Currently used at many colleges, universities, and high schools, this hands-on introduction to computer science is ideal for people with little or no programming experience. The goal of this concise book is not just to teach you Java, but to help you think like a computer scientist. You'll learn how to program--a useful skill by itself--but you'll also discover how to use programming as a means to an end.Authors Allen Downey and Chris Mayfield start with the most basic concepts and gradually move into topics that are more complex, such as recursion and object-oriented programming. Each brief chapter covers the material for one week of a college course and includes exercises to help you practice what you've learned.Learn one concept at a time: tackle complex topics in a series of small steps with examplesUnderstand how to formulate problems, think creatively about solutions, and write programs clearly and accuratelyDetermine which development techniques work best for you, and practice the important skill of debuggingLearn relationships among input and output, decisions and loops, classes and methods, strings and arraysWork on exercises involving word games, graphics, puzzles, and playing cards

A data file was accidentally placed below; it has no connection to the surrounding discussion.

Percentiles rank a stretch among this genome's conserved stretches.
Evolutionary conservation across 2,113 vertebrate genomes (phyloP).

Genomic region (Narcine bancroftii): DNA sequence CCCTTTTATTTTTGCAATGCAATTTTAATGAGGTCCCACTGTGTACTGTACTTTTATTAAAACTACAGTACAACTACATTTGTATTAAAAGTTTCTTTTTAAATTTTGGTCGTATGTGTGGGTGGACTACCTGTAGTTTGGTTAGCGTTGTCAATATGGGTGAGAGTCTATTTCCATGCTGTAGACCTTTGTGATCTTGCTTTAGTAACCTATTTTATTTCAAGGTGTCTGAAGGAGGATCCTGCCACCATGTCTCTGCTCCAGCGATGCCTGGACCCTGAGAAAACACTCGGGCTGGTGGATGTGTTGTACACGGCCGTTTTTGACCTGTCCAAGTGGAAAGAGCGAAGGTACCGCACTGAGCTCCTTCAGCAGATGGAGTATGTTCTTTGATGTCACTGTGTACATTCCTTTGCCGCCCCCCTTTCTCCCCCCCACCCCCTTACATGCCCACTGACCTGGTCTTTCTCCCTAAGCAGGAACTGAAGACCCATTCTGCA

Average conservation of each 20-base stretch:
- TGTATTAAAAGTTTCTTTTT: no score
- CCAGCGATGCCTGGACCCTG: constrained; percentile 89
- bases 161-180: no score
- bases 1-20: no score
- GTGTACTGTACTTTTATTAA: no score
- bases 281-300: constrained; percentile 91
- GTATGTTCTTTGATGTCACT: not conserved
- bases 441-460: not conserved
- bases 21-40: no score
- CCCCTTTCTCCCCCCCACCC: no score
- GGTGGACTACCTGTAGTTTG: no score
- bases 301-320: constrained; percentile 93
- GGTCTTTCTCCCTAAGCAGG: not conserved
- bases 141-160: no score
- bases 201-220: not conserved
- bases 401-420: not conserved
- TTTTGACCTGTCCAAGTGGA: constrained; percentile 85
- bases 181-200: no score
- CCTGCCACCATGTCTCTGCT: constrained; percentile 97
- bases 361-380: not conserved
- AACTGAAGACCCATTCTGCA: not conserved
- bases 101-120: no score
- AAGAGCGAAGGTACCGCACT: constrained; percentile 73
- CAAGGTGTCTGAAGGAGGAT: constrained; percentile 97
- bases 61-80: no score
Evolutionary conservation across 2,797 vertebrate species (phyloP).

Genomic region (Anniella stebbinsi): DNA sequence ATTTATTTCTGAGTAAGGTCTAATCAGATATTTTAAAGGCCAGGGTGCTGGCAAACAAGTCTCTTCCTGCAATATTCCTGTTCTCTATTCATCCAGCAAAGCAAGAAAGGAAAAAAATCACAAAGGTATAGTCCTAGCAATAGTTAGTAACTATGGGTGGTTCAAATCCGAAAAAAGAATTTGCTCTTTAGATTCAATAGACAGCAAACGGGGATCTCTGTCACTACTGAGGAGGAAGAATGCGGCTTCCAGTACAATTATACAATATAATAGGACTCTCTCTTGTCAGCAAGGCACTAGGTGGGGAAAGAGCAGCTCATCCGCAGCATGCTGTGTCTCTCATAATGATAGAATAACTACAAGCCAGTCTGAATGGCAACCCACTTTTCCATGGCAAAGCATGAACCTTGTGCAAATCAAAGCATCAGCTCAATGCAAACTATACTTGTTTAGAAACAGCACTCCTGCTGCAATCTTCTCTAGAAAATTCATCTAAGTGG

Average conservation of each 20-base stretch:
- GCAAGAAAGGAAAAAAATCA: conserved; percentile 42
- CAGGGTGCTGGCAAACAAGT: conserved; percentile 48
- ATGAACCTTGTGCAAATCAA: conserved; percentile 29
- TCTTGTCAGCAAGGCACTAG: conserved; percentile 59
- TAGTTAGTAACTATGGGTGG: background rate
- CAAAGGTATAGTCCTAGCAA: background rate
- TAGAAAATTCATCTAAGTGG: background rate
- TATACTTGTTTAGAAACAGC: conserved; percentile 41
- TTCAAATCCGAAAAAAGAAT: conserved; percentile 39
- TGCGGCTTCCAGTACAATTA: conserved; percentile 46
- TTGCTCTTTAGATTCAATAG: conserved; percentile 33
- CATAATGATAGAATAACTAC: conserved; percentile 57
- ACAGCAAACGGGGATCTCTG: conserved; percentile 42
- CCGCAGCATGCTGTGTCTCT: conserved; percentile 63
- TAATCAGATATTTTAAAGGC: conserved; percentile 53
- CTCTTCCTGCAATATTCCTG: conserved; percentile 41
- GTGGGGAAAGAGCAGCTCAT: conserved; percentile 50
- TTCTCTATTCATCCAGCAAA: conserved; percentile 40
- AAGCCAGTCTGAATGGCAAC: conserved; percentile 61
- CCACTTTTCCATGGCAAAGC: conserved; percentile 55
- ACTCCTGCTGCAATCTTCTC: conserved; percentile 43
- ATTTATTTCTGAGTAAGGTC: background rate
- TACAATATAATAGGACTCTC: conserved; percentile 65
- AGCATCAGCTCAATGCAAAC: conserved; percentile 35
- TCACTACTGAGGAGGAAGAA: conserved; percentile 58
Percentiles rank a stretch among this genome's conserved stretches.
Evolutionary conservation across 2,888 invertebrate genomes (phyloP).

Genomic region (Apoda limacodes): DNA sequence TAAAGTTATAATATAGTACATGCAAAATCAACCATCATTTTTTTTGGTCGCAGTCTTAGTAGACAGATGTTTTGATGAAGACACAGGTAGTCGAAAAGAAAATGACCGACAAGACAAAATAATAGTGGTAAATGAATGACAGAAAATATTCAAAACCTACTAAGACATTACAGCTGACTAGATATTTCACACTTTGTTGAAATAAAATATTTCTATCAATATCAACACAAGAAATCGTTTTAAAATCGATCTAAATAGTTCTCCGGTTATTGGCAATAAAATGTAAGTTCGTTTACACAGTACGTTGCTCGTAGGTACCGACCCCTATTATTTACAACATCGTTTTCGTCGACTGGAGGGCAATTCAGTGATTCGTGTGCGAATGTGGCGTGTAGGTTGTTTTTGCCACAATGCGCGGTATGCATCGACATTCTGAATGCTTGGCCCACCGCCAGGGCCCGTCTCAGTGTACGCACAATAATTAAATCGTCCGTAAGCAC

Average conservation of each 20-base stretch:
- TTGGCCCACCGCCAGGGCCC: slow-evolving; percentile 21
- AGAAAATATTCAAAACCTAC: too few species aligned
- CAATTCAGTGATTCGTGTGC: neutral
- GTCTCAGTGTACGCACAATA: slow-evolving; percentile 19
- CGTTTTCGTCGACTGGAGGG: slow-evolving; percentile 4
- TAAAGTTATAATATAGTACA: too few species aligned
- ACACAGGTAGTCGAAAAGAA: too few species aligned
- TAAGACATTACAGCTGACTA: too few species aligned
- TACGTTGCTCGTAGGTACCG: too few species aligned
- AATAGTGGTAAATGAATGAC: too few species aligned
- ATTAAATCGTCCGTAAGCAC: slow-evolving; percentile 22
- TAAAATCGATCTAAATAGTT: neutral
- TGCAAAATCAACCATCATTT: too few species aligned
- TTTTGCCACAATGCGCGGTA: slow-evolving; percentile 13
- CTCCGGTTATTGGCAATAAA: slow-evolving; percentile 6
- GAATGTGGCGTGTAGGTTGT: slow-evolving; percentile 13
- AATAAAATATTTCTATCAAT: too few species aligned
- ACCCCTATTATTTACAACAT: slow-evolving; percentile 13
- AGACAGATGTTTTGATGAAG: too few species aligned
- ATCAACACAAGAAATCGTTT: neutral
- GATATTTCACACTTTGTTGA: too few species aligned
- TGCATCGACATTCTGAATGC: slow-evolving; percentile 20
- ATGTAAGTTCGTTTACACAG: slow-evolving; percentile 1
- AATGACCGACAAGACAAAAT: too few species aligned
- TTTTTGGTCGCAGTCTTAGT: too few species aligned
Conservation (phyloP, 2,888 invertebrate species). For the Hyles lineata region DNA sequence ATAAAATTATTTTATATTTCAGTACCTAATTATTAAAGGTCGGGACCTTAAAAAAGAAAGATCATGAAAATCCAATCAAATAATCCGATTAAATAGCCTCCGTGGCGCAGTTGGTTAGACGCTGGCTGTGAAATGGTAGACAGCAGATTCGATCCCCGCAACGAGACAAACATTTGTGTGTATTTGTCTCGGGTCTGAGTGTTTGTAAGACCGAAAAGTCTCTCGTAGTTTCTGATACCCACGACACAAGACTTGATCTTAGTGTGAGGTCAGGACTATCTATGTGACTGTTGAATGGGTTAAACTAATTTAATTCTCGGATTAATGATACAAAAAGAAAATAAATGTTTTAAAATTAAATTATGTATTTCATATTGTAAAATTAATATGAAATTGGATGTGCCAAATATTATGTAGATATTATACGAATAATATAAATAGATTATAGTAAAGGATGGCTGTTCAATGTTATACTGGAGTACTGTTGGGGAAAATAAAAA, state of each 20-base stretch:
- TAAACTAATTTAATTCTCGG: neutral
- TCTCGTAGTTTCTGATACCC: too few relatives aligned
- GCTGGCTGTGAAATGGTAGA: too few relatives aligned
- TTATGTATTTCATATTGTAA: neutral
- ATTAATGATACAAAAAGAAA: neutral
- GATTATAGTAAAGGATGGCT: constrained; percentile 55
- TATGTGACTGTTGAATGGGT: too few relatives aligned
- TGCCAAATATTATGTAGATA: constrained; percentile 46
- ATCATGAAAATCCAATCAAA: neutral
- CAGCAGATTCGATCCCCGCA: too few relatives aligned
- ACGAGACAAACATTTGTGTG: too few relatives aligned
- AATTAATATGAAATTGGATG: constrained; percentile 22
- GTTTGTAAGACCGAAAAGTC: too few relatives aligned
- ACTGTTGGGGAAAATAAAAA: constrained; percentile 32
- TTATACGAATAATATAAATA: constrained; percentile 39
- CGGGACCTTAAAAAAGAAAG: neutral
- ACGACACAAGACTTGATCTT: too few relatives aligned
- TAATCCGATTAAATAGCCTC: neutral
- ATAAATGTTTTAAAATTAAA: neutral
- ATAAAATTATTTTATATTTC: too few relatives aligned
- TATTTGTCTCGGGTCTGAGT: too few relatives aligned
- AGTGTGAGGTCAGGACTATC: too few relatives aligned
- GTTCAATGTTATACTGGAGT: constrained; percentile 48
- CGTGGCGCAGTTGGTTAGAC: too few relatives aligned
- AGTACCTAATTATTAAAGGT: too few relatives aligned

The Fate of Labour Socialism: The Co-operative Commonwealth Federation and the Dream of a Working-Class Future

by James Naylor

Almost a century before the New Democratic Party rode the first "orange wave," their predecessors imagined a movement that could rally Canadians against economic insecurity, win access to necessary services such as health care, and confront the threat of war. The party they built during the Great Depression, the Co-operative Commonwealth Federation (CCF), permanently transformed the country's politics. Past histories have described the CCF as social democrats guided by middle-class intellectuals, a party which shied away from labour radicalism and communist agitation. James Naylor's assiduous research tells a very different story: a CCF created by working-class activists steeped in Marxist ideology who sought to create a movement that would be both loyal to its socialist principles and appealing to the wider electorate. The Fate of Labour Socialism is a fundamental reexamination of the CCF and Canadian working-class politics in the 1930s, one that will help historians better understand Canada's political, intellectual, and labour history.